Parasitology, Harold W. Manter Laboratory of

 

Date of this Version

2001

Comments

Published in the Journal of Parasitology (2001) 87(2): 300-307. Copyright 2001, the American Society of Parasitologists. Used by permission.

Abstract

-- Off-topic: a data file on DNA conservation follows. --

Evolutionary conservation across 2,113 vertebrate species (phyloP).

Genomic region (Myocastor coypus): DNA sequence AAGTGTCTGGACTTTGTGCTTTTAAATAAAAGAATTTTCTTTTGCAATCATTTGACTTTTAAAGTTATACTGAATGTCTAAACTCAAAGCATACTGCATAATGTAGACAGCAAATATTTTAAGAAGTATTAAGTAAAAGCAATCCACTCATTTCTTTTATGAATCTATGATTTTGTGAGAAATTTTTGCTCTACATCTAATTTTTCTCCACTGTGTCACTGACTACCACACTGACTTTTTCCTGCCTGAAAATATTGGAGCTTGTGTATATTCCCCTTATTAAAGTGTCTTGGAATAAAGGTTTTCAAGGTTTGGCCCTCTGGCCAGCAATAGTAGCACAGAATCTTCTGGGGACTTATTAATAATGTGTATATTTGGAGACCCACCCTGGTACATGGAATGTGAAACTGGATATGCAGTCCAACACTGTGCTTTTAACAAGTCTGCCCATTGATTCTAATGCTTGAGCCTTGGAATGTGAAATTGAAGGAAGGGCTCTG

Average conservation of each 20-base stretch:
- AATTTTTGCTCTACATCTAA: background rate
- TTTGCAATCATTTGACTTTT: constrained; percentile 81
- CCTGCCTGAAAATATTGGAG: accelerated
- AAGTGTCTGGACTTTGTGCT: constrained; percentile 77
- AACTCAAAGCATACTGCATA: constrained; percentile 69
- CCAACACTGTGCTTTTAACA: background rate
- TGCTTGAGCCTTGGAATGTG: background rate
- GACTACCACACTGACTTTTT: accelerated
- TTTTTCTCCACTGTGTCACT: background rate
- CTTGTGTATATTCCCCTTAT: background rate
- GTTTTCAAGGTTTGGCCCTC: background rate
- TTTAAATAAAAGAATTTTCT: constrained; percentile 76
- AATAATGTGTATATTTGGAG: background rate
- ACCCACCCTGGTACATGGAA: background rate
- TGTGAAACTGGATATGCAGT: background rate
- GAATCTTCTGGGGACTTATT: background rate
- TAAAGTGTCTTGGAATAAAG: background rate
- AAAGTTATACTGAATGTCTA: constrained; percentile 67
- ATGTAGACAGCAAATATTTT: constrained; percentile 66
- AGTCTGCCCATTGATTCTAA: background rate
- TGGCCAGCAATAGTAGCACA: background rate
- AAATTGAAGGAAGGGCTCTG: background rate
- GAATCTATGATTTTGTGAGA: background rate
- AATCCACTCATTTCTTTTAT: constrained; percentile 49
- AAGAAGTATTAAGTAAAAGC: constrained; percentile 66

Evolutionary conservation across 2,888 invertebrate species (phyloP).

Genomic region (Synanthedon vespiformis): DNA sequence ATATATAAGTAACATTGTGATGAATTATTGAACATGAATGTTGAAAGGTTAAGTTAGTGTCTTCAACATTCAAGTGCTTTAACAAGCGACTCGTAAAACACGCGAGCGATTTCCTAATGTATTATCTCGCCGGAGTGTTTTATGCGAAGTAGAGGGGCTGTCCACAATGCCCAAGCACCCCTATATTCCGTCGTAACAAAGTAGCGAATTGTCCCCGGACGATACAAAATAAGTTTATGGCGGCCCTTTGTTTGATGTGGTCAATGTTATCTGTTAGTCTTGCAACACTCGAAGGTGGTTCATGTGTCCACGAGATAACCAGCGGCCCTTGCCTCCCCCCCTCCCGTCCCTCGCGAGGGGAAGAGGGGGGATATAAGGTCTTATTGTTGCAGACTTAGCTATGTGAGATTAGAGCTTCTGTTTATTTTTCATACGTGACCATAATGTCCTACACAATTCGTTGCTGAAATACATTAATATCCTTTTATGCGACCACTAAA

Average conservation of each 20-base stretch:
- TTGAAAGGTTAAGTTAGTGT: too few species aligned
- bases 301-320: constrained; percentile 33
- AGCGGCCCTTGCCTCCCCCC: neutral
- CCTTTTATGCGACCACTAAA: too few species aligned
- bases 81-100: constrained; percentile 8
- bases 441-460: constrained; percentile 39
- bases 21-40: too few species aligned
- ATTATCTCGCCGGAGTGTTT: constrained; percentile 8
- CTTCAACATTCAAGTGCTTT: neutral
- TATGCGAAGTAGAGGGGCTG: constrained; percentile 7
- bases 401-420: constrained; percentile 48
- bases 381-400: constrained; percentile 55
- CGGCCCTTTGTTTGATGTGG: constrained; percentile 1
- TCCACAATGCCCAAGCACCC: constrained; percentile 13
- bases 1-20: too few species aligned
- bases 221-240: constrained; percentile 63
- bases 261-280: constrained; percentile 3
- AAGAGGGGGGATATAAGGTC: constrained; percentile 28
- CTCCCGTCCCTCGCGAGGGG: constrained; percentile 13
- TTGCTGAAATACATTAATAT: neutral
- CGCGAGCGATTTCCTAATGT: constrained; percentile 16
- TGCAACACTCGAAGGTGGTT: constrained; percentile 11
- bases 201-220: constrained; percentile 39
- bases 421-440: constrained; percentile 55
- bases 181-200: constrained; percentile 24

Between 1989 and 1998, 3,504 rodents of the genera Dipodomys and Perognathus were collected from 4 permanent collecting sites on the University of New Mexico’s Long Term Ecological Research station, located on the Sevilleta National Wildlife Refuge (SNWR), Socorro County, New Mexico. All animals were killed and examined for endoparasites (acanthocephalans, cestodes, coccidia, and nematodes). The present report focuses on 3 endoparasite groups, cestodes, coccidia, and nematodes. Specific analyses address how prevalence changes were related to abiotic factors such as habitat, season, or precipitation, and how prevalence of each parasite species in each host species differed in relation to host age, host sex, host reproductive status, host body mass, host density, parasite-parasite interactions, and host specificity. A logistic regression was used to determine which host characters and which abiotic factors are correlated with a parasite infection. Significant variables for at least half of the parasites include season, site, and winter precipitation. However, no parasite prevalences were correlated, and significant variables were not identical between parasites, indicating that each parasite species varied independently and that no generalizations can be drawn. The parasite prevalences in these rodents on the SNWR vary in independent and complex ways.